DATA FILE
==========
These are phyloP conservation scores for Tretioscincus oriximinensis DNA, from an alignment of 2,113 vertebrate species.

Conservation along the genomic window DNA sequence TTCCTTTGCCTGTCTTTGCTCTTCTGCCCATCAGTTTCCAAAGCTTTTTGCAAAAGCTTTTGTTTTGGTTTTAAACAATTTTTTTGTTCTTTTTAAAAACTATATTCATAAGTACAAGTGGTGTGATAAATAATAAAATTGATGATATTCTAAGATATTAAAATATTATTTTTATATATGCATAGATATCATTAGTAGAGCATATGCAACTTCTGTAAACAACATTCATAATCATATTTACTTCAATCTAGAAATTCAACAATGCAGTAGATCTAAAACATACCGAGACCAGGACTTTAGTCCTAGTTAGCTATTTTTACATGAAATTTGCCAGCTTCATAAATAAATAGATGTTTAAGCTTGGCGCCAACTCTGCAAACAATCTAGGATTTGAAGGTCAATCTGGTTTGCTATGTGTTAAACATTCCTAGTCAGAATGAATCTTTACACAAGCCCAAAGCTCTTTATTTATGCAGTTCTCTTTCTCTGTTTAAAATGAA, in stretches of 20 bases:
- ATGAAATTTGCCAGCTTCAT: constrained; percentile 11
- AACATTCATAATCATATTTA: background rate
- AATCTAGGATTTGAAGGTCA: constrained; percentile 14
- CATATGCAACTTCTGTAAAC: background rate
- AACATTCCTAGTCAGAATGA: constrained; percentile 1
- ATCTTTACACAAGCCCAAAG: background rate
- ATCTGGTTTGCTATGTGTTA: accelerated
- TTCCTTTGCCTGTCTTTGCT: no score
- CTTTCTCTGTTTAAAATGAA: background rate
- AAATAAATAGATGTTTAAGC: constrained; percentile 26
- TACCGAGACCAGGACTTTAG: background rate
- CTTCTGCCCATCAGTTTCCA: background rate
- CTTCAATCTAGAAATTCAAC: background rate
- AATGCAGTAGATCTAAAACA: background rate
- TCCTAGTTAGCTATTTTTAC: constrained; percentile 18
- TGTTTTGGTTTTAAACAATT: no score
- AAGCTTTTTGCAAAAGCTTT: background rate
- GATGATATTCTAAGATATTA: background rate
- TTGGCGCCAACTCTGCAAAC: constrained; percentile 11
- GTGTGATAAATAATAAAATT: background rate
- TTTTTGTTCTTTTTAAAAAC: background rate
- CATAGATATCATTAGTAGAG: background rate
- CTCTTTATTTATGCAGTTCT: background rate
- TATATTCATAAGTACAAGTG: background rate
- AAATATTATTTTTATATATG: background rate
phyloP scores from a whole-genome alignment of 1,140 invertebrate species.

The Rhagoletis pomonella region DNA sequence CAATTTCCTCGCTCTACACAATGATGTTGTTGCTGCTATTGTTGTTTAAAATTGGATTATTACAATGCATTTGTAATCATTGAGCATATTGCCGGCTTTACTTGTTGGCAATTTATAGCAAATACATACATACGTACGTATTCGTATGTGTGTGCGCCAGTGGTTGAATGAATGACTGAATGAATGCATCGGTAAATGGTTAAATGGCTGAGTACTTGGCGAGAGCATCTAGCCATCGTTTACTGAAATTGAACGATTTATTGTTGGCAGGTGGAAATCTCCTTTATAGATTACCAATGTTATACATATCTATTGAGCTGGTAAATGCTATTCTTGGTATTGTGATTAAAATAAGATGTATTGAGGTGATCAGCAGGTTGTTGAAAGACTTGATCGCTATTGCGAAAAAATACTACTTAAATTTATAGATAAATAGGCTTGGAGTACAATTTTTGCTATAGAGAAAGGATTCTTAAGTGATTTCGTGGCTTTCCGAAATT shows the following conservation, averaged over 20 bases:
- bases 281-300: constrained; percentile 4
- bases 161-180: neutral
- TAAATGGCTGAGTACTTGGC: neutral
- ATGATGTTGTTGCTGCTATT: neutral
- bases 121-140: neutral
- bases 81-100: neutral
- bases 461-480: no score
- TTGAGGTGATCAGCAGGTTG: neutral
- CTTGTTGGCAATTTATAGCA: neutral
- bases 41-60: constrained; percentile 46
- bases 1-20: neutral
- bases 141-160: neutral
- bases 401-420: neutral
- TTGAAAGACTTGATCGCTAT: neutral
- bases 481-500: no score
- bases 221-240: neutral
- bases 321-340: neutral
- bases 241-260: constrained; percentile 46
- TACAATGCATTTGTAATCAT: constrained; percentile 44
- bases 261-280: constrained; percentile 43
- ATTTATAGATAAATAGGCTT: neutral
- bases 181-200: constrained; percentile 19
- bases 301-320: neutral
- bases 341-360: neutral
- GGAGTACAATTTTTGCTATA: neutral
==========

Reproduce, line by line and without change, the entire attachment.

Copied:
These are phyloP conservation scores for Tretioscincus oriximinensis DNA, from an alignment of 2,113 vertebrate species.

Conservation along the genomic window DNA sequence TTCCTTTGCCTGTCTTTGCTCTTCTGCCCATCAGTTTCCAAAGCTTTTTGCAAAAGCTTTTGTTTTGGTTTTAAACAATTTTTTTGTTCTTTTTAAAAACTATATTCATAAGTACAAGTGGTGTGATAAATAATAAAATTGATGATATTCTAAGATATTAAAATATTATTTTTATATATGCATAGATATCATTAGTAGAGCATATGCAACTTCTGTAAACAACATTCATAATCATATTTACTTCAATCTAGAAATTCAACAATGCAGTAGATCTAAAACATACCGAGACCAGGACTTTAGTCCTAGTTAGCTATTTTTACATGAAATTTGCCAGCTTCATAAATAAATAGATGTTTAAGCTTGGCGCCAACTCTGCAAACAATCTAGGATTTGAAGGTCAATCTGGTTTGCTATGTGTTAAACATTCCTAGTCAGAATGAATCTTTACACAAGCCCAAAGCTCTTTATTTATGCAGTTCTCTTTCTCTGTTTAAAATGAA, in stretches of 20 bases:
- ATGAAATTTGCCAGCTTCAT: constrained; percentile 11
- AACATTCATAATCATATTTA: background rate
- AATCTAGGATTTGAAGGTCA: constrained; percentile 14
- CATATGCAACTTCTGTAAAC: background rate
- AACATTCCTAGTCAGAATGA: constrained; percentile 1
- ATCTTTACACAAGCCCAAAG: background rate
- ATCTGGTTTGCTATGTGTTA: accelerated
- TTCCTTTGCCTGTCTTTGCT: no score
- CTTTCTCTGTTTAAAATGAA: background rate
- AAATAAATAGATGTTTAAGC: constrained; percentile 26
- TACCGAGACCAGGACTTTAG: background rate
- CTTCTGCCCATCAGTTTCCA: background rate
- CTTCAATCTAGAAATTCAAC: background rate
- AATGCAGTAGATCTAAAACA: background rate
- TCCTAGTTAGCTATTTTTAC: constrained; percentile 18
- TGTTTTGGTTTTAAACAATT: no score
- AAGCTTTTTGCAAAAGCTTT: background rate
- GATGATATTCTAAGATATTA: background rate
- TTGGCGCCAACTCTGCAAAC: constrained; percentile 11
- GTGTGATAAATAATAAAATT: background rate
- TTTTTGTTCTTTTTAAAAAC: background rate
- CATAGATATCATTAGTAGAG: background rate
- CTCTTTATTTATGCAGTTCT: background rate
- TATATTCATAAGTACAAGTG: background rate
- AAATATTATTTTTATATATG: background rate
phyloP scores from a whole-genome alignment of 1,140 invertebrate species.

The Rhagoletis pomonella region DNA sequence CAATTTCCTCGCTCTACACAATGATGTTGTTGCTGCTATTGTTGTTTAAAATTGGATTATTACAATGCATTTGTAATCATTGAGCATATTGCCGGCTTTACTTGTTGGCAATTTATAGCAAATACATACATACGTACGTATTCGTATGTGTGTGCGCCAGTGGTTGAATGAATGACTGAATGAATGCATCGGTAAATGGTTAAATGGCTGAGTACTTGGCGAGAGCATCTAGCCATCGTTTACTGAAATTGAACGATTTATTGTTGGCAGGTGGAAATCTCCTTTATAGATTACCAATGTTATACATATCTATTGAGCTGGTAAATGCTATTCTTGGTATTGTGATTAAAATAAGATGTATTGAGGTGATCAGCAGGTTGTTGAAAGACTTGATCGCTATTGCGAAAAAATACTACTTAAATTTATAGATAAATAGGCTTGGAGTACAATTTTTGCTATAGAGAAAGGATTCTTAAGTGATTTCGTGGCTTTCCGAAATT shows the following conservation, averaged over 20 bases:
- bases 281-300: constrained; percentile 4
- bases 161-180: neutral
- TAAATGGCTGAGTACTTGGC: neutral
- ATGATGTTGTTGCTGCTATT: neutral
- bases 121-140: neutral
- bases 81-100: neutral
- bases 461-480: no score
- TTGAGGTGATCAGCAGGTTG: neutral
- CTTGTTGGCAATTTATAGCA: neutral
- bases 41-60: constrained; percentile 46
- bases 1-20: neutral
- bases 141-160: neutral
- bases 401-420: neutral
- TTGAAAGACTTGATCGCTAT: neutral
- bases 481-500: no score
- bases 221-240: neutral
- bases 321-340: neutral
- bases 241-260: constrained; percentile 46
- TACAATGCATTTGTAATCAT: constrained; percentile 44
- bases 261-280: constrained; percentile 43
- ATTTATAGATAAATAGGCTT: neutral
- bases 181-200: constrained; percentile 19
- bases 301-320: neutral
- bases 341-360: neutral
- GGAGTACAATTTTTGCTATA: neutral